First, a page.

What is Stand Up for Food Month all about?
Stand Up for Food Month is a public awareness campaign, in September, aimed at reducing the £3 billion in food waste generated by hospitality and food establishments. This was particularly brought into the spotlight when the pandemic caused customers to ‘panic buy’ as you know due to food shortage not everyone had all the necessities needed.
This month focuses on acknowledging and developing changes that could be introduced to ensure less food is being thrown away. Food waste will be targeted, measured, and acted upon at the UK’s busiest pubs, bars, cafes, restaurants and so forth. From managers to kitchen employees, everyone should make sure the prevention of food waste is a top priority and that they can track and reduce food waste in all operations.
“Food waste isn’t considered a problem because, for the most part, it isn’t considered at all. It’s easy to ignore because it’s both common and customary… many aren’t convinced that it’s important”.
The UK Hospitality and Food Service industry (HaFS) throws away 1 million tonnes of food per year, this is equivalent to wasting one in every 6 meals. If this doesn’t show you how much of an issue this is, I don’t know what will. 35% of Brits admitted to not finishing their food the last time they ate out (Groupon, 2017). According to the report, the average Brit spends £80.21 on unfinished food each year, totalling almost £4billion. Also, 27% of participants said they were too embarrassed to ask for a takeaway/ doggy bag. This displays the magnitude that food wastage has on this country.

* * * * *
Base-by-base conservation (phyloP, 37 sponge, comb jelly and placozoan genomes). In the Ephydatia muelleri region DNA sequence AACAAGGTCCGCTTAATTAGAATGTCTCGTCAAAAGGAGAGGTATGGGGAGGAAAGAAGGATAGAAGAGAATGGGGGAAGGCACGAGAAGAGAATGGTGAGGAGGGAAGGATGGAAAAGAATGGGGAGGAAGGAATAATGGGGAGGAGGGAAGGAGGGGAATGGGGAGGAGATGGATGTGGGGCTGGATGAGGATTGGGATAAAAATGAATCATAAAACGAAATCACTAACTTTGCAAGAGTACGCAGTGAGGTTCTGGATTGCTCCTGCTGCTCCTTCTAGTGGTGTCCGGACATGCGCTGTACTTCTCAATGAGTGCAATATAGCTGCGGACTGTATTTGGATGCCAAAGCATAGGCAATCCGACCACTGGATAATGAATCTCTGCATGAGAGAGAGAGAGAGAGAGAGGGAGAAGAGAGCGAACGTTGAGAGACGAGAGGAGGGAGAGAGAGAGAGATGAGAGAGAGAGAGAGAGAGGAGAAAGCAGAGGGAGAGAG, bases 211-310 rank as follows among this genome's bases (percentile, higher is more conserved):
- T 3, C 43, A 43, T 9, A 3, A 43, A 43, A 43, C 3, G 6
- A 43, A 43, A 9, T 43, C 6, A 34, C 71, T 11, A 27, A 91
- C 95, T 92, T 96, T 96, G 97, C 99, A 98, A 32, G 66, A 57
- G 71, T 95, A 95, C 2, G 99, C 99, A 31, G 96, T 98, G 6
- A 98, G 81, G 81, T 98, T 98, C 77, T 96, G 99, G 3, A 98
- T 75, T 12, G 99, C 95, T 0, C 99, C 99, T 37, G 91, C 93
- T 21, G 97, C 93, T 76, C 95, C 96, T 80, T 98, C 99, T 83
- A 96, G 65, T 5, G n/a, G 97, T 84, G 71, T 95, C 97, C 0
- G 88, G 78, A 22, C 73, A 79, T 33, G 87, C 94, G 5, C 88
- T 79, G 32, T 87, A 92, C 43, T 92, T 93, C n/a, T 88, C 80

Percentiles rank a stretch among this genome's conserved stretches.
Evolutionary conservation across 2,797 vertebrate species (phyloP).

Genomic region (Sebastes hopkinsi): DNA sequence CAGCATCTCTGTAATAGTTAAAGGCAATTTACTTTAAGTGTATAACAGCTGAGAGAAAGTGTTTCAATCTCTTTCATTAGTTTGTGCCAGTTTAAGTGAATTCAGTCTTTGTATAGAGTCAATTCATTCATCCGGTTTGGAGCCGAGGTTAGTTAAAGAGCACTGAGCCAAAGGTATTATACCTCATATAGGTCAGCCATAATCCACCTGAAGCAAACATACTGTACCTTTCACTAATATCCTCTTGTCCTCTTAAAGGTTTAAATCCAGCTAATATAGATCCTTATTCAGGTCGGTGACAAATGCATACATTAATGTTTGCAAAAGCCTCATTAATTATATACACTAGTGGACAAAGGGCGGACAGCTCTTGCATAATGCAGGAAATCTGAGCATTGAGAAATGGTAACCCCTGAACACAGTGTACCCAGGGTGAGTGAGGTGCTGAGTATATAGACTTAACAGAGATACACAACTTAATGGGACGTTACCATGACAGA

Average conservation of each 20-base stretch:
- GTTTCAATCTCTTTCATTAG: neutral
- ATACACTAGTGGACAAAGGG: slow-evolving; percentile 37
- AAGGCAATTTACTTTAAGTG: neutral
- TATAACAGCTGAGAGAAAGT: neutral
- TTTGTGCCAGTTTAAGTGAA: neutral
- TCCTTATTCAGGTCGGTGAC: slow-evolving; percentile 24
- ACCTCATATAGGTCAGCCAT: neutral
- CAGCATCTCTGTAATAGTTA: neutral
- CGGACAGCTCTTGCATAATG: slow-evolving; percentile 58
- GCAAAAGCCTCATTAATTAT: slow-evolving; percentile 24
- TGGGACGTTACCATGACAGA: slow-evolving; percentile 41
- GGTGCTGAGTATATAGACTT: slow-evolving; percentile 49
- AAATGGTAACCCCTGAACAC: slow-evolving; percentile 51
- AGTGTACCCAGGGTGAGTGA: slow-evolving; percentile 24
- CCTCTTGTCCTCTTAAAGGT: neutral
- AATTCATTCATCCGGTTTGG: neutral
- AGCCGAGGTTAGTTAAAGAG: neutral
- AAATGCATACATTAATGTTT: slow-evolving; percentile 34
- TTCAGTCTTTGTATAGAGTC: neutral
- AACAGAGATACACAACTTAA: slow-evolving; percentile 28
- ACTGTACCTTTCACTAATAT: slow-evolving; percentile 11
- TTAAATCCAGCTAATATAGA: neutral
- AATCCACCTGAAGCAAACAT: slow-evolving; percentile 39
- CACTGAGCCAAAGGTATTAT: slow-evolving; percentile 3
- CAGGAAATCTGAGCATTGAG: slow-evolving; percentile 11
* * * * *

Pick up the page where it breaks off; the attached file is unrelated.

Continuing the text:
To give more of an insight, this is just some ways in which food is wasted:
- Food disposed of during preparation.
- Food out of date or damaged.
- Food not finished by customers, resulting in it being thrown away.
- Food thrown away due to excessive amounts e.g., buffets.
It’s important to state that it’s not only food establishments that are a part of the problem, but we are also all guilty of wasting food and therefore we all need to do more to reduce this and help the environment.
There are various ways that we can help tackle this issue. Firstly, stop over-buying! WRAP (The Waste and Resources Action Programme) recommends snapping a ‘shelfie’ of your fridge and cupboards to remind you of what you have. This way you won’t purchase what you don’t need and it’s also a great way to save money. Secondly, plan your meals ahead of time. By doing this you’ll know what ingredients you need and therefore won’t buy random groceries ‘on a limb’. Additionally, always check use-by-dates! It is well-known that fresh food goes off very quickly, as a result only buy what you can use before it expires. Lastly, your freezer should be full to the brim. Freezers are great for preserving food, so what’s the point of throwing away the leftovers when you can have them for a week. Sounds good to me.
“Imagine walking out of a grocery store with four bags of groceries, dropping one in the parking lot, and just not bothering to pick it up. That’s essentially what we’re doing”.Dan Gunders
There are already some major companies on board with the scheme including Pizza Hut, Compass Group UK, Deliveroo, Too Good To Go and Unilever Food Solutions. We’ve still got a long way to go, but basically being told to eat more and waste less sounds easy enough. Wouldn’t you agree?